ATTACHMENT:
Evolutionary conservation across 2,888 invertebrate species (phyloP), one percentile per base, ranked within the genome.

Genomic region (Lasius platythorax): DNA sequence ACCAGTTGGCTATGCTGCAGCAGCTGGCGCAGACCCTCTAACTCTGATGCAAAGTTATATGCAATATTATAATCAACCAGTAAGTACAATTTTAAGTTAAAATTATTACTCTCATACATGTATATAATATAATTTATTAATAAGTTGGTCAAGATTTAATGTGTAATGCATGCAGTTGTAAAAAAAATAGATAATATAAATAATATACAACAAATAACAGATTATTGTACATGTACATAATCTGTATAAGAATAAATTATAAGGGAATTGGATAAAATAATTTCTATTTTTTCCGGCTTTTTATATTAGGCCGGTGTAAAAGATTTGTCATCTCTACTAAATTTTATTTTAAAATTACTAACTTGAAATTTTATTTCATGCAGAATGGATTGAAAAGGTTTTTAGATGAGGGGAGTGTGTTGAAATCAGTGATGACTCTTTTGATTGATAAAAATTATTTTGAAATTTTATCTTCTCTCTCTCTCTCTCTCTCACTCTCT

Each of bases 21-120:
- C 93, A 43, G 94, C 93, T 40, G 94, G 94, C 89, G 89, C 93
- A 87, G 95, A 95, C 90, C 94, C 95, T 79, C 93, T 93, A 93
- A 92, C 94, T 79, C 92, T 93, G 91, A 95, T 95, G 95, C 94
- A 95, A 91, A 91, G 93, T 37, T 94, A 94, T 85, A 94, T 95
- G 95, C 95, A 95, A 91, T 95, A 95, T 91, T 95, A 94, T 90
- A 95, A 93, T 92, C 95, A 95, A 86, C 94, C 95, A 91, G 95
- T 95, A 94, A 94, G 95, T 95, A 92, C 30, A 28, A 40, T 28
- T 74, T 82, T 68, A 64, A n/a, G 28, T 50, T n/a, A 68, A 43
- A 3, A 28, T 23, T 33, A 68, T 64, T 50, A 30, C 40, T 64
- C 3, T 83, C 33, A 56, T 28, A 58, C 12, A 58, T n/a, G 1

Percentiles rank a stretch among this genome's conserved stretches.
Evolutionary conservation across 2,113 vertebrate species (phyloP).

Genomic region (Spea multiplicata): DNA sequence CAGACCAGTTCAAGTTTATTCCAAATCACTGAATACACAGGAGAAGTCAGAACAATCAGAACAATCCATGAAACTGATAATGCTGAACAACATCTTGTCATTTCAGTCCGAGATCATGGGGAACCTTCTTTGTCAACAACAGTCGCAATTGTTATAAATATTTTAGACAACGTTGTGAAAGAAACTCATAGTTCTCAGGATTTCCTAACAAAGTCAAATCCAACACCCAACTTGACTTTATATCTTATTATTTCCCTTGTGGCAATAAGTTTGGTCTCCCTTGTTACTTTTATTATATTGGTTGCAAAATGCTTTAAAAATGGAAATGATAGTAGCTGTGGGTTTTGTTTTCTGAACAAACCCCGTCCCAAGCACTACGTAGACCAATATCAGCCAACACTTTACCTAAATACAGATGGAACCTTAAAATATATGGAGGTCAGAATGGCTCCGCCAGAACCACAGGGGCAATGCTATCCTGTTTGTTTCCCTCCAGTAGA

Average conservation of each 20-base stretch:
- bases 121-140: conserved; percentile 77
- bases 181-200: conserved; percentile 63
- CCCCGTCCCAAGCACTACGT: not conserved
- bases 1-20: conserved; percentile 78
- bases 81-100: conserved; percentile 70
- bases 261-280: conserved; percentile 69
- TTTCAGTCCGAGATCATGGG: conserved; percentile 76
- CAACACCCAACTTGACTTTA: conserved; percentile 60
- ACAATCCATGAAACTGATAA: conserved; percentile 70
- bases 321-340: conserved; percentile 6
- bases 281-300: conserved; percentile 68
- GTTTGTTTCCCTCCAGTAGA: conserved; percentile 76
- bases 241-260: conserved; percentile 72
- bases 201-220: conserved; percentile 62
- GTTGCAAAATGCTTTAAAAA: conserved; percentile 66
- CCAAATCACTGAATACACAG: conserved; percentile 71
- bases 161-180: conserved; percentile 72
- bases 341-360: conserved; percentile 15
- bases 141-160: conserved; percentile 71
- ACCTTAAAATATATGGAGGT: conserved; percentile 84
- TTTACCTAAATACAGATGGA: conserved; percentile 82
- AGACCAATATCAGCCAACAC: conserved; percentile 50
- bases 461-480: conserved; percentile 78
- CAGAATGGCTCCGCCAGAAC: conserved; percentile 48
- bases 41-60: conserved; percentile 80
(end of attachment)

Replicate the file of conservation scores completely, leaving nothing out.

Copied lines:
Evolutionary conservation across 2,888 invertebrate species (phyloP), one percentile per base, ranked within the genome.

Genomic region (Lasius platythorax): DNA sequence ACCAGTTGGCTATGCTGCAGCAGCTGGCGCAGACCCTCTAACTCTGATGCAAAGTTATATGCAATATTATAATCAACCAGTAAGTACAATTTTAAGTTAAAATTATTACTCTCATACATGTATATAATATAATTTATTAATAAGTTGGTCAAGATTTAATGTGTAATGCATGCAGTTGTAAAAAAAATAGATAATATAAATAATATACAACAAATAACAGATTATTGTACATGTACATAATCTGTATAAGAATAAATTATAAGGGAATTGGATAAAATAATTTCTATTTTTTCCGGCTTTTTATATTAGGCCGGTGTAAAAGATTTGTCATCTCTACTAAATTTTATTTTAAAATTACTAACTTGAAATTTTATTTCATGCAGAATGGATTGAAAAGGTTTTTAGATGAGGGGAGTGTGTTGAAATCAGTGATGACTCTTTTGATTGATAAAAATTATTTTGAAATTTTATCTTCTCTCTCTCTCTCTCTCTCACTCTCT

Each of bases 21-120:
- C 93, A 43, G 94, C 93, T 40, G 94, G 94, C 89, G 89, C 93
- A 87, G 95, A 95, C 90, C 94, C 95, T 79, C 93, T 93, A 93
- A 92, C 94, T 79, C 92, T 93, G 91, A 95, T 95, G 95, C 94
- A 95, A 91, A 91, G 93, T 37, T 94, A 94, T 85, A 94, T 95
- G 95, C 95, A 95, A 91, T 95, A 95, T 91, T 95, A 94, T 90
- A 95, A 93, T 92, C 95, A 95, A 86, C 94, C 95, A 91, G 95
- T 95, A 94, A 94, G 95, T 95, A 92, C 30, A 28, A 40, T 28
- T 74, T 82, T 68, A 64, A n/a, G 28, T 50, T n/a, A 68, A 43
- A 3, A 28, T 23, T 33, A 68, T 64, T 50, A 30, C 40, T 64
- C 3, T 83, C 33, A 56, T 28, A 58, C 12, A 58, T n/a, G 1

Percentiles rank a stretch among this genome's conserved stretches.
Evolutionary conservation across 2,113 vertebrate species (phyloP).

Genomic region (Spea multiplicata): DNA sequence CAGACCAGTTCAAGTTTATTCCAAATCACTGAATACACAGGAGAAGTCAGAACAATCAGAACAATCCATGAAACTGATAATGCTGAACAACATCTTGTCATTTCAGTCCGAGATCATGGGGAACCTTCTTTGTCAACAACAGTCGCAATTGTTATAAATATTTTAGACAACGTTGTGAAAGAAACTCATAGTTCTCAGGATTTCCTAACAAAGTCAAATCCAACACCCAACTTGACTTTATATCTTATTATTTCCCTTGTGGCAATAAGTTTGGTCTCCCTTGTTACTTTTATTATATTGGTTGCAAAATGCTTTAAAAATGGAAATGATAGTAGCTGTGGGTTTTGTTTTCTGAACAAACCCCGTCCCAAGCACTACGTAGACCAATATCAGCCAACACTTTACCTAAATACAGATGGAACCTTAAAATATATGGAGGTCAGAATGGCTCCGCCAGAACCACAGGGGCAATGCTATCCTGTTTGTTTCCCTCCAGTAGA

Average conservation of each 20-base stretch:
- bases 121-140: conserved; percentile 77
- bases 181-200: conserved; percentile 63
- CCCCGTCCCAAGCACTACGT: not conserved
- bases 1-20: conserved; percentile 78
- bases 81-100: conserved; percentile 70
- bases 261-280: conserved; percentile 69
- TTTCAGTCCGAGATCATGGG: conserved; percentile 76
- CAACACCCAACTTGACTTTA: conserved; percentile 60
- ACAATCCATGAAACTGATAA: conserved; percentile 70
- bases 321-340: conserved; percentile 6
- bases 281-300: conserved; percentile 68
- GTTTGTTTCCCTCCAGTAGA: conserved; percentile 76
- bases 241-260: conserved; percentile 72
- bases 201-220: conserved; percentile 62
- GTTGCAAAATGCTTTAAAAA: conserved; percentile 66
- CCAAATCACTGAATACACAG: conserved; percentile 71
- bases 161-180: conserved; percentile 72
- bases 341-360: conserved; percentile 15
- bases 141-160: conserved; percentile 71
- ACCTTAAAATATATGGAGGT: conserved; percentile 84
- TTTACCTAAATACAGATGGA: conserved; percentile 82
- AGACCAATATCAGCCAACAC: conserved; percentile 50
- bases 461-480: conserved; percentile 78
- CAGAATGGCTCCGCCAGAAC: conserved; percentile 48
- bases 41-60: conserved; percentile 80